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Volume One episodes checklist:

Disc One:
   Attack Of Space Terrapin
   Rescue Of The Astronauts
   The Space Mummy
   The Space Serpent
   Ghost Ship Of Planet Mir
   Big Robot Gold Grab

Disc Two:
   Ace From Outer Space
   The Fearful Sea Anemone
   The Jupiter Moon Menace
   A Swarm Of Robot Ants
   Space Rocket Escort
   Beast With A Sweet Tooth

June 2002                                                       SITE MAP   SEARCH
Battle Of The Planets: Volume One
voice cast: Alan Young, Keye Luke, Janet Waldo, Ronnie Schell, and Casey Kasem

directors: Alan Dinehart and David E. Hanson

285 minutes (U) 1972-74 / 1979-84
Universal Playback DVD Regions 2 + 4 retail
Also available to buy on video

RATING: 2/10
reviewed by Rob Marshall
This popular cartoon show of 56 episodes of 25 minutes each, was shown on British TV during period 1979-84, derived from three series of Japanese anime, Gatchaman (total approx 200 episodes), edited for a juvenile audience as Battle Of The Planets. It was about the scientific ninja team, G-Force; five kids with superhero powers called upon to defend the Earth against technological and extraterrestrial foes.
   G-Force comprised young orphans Mark, Jason, Princess, Tiny, and Keyop, all supervised and directed by their robot coordinator 7-Zark-7. They were assigned to various missions according to the galactic crisis monitoring at undersea headquarters, Centre Neptune, where the aforementioned machine intelligence watched out for all sorts of trouble and danger. The five heroes had peculiar abilities such as their whirlwind pyramid and the fiery phoenix, which they used to fight attacks by the bothersome Spectra and the irredeemably evil Zoltar.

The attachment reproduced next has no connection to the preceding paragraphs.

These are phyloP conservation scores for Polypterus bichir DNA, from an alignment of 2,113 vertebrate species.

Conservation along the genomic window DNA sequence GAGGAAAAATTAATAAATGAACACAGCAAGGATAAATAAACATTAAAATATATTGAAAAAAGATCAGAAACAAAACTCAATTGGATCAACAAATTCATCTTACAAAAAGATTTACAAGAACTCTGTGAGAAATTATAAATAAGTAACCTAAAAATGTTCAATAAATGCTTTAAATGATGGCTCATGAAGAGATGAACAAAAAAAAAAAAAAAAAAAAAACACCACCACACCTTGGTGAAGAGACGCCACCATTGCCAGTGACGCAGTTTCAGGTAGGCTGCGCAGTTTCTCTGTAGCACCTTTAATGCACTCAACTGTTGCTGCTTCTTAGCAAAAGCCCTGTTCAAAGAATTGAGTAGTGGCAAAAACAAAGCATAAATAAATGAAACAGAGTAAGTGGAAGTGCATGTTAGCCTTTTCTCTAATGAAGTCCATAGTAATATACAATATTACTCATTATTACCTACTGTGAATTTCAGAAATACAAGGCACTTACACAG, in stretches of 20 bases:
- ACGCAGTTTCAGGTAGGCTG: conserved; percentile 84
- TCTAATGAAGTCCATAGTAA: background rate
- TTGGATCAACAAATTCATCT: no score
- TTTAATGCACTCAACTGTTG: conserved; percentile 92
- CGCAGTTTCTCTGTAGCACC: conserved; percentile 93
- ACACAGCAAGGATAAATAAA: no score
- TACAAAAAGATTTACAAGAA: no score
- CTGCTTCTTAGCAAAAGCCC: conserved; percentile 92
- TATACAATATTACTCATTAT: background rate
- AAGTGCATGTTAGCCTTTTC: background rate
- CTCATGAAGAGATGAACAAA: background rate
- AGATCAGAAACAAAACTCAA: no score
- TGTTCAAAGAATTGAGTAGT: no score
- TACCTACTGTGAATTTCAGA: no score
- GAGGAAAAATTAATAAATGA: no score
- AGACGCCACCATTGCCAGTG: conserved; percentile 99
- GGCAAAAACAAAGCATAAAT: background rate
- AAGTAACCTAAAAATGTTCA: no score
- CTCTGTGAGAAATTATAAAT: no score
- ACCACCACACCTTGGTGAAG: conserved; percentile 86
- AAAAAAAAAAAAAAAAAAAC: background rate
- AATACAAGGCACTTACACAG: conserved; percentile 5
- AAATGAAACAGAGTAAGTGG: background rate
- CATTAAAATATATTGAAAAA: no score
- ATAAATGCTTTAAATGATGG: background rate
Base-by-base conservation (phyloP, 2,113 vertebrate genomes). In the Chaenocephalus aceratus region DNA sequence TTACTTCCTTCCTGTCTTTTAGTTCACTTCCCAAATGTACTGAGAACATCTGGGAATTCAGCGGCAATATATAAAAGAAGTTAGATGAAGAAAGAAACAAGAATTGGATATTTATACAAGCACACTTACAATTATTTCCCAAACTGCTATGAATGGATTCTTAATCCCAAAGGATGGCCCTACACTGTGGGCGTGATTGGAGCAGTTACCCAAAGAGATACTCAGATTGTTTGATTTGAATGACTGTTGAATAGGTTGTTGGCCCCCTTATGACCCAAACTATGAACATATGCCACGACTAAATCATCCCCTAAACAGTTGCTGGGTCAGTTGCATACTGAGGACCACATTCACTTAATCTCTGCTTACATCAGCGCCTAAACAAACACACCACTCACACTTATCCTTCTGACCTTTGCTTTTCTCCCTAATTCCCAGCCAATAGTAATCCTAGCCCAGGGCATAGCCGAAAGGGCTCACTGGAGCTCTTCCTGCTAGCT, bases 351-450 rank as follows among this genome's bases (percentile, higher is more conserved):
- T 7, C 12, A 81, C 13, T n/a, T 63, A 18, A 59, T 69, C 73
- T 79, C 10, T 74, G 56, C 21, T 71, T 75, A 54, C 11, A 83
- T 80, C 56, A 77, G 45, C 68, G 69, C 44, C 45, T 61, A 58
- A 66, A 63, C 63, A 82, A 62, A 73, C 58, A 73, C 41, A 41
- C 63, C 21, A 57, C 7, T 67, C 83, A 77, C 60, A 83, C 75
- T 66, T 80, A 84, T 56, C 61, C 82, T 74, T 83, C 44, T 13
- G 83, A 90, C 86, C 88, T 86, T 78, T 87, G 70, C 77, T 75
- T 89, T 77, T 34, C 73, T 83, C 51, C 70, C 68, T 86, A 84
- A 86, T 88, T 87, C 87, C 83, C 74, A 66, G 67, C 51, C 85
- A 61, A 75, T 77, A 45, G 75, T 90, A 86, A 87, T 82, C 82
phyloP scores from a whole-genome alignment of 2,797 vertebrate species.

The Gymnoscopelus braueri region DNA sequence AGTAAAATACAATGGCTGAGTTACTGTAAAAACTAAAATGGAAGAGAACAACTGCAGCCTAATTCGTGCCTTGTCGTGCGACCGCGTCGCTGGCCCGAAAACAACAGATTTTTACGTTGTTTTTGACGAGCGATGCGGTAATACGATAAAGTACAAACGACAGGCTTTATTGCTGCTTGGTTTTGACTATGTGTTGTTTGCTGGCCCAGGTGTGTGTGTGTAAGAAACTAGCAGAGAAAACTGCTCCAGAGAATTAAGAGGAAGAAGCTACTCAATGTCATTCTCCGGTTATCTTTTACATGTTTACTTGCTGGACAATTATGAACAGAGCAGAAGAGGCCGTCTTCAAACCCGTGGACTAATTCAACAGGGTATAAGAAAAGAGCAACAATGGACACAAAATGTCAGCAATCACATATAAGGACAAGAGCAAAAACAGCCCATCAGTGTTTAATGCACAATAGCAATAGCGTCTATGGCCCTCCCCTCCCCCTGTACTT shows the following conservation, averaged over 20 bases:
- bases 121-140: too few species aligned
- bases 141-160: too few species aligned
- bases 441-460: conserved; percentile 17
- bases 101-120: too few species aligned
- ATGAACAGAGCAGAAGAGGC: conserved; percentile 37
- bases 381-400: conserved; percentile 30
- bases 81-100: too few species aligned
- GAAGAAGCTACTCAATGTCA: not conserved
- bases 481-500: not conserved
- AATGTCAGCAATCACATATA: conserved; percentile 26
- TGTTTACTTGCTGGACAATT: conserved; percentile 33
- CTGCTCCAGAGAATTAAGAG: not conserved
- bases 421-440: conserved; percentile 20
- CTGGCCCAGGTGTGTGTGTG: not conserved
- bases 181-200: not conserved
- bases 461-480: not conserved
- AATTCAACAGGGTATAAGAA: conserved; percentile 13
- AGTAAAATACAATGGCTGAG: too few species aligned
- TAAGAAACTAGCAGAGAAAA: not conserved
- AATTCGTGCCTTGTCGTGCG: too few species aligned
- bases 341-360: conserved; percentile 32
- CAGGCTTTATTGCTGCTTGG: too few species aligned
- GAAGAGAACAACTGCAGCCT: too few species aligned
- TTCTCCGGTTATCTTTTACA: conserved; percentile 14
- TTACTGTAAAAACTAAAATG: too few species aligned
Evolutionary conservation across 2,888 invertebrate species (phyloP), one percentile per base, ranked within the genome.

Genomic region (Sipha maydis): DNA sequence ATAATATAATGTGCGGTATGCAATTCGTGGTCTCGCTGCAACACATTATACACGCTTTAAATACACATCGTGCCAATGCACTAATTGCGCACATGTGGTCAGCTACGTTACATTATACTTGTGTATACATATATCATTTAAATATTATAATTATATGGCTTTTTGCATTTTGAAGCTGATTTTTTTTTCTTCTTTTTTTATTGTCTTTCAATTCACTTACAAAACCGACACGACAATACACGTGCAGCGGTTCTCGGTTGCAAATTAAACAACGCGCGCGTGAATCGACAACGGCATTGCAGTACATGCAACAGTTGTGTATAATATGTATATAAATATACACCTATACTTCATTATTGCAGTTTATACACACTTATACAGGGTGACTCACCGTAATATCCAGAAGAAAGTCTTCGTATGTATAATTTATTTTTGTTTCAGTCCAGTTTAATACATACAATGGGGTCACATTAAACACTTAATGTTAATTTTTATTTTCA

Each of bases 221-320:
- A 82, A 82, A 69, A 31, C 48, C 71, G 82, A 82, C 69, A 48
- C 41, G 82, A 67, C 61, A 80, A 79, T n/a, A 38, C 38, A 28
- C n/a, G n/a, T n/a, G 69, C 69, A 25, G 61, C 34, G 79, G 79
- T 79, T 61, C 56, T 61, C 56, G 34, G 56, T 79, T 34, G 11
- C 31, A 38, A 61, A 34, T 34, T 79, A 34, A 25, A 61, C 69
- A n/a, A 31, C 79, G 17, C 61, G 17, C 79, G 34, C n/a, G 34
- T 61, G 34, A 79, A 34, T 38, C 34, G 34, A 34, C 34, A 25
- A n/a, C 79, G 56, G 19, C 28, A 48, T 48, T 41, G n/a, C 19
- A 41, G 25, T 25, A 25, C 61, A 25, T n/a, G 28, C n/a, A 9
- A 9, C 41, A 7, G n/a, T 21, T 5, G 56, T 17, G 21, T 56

There was a lot of science fictional material in this cheap animated production, partly inspired or even copied from the likes of Gerry Anderson's internationally famous puppet series Thunderbirds, Stingray, and Fireball XL5, and a host of similar generic adventures. G-Force encountered UFO invasions, underwater monsters, big bugs and deadly robots of every description. In addition to weird superpowers they had hi-tech gizmos such as a multipurpose aircraft, starship and submarine, which assembled itself in fight and transformed from an ordinary plane into their mobile operations base.
   Of course, all this was brilliant fun to adolescent fans of Star Wars, but, today, its quirky charm is greatly diminished, and the endlessly repetitive nature of such low-cost anime quickly grows annoying. Reportedly, the westernised version that was packaged for Saturday morning's preteen TV viewers was ruthlessly cut by its US distributors, effectively sanitised by removal of any violence or palpable sense of danger to its characters, and this was responsible for the change of emphasis turning space opera into comedy. There's still some adventure in the sci-fi clichéd plots, but many episodes dwell upon the supposedly comical tedium of 7-Zark-7. (Has anyone ever discovered exactly why that robot flies across the control room?)
   That being the case, it's difficult to suss out who would buy this on disc or tape. It might have a certain goofy nostalgia value to 25 or 30-year-olds who can still - fondly - remember the original broadcasts on BBC1, but its lack of sophistication means that Battle Of The Planets is very unlikely to appeal to their own children.
   There are no DVD extras and, due to variable quality of original materials, bits of the animation and background artwork seem blurry.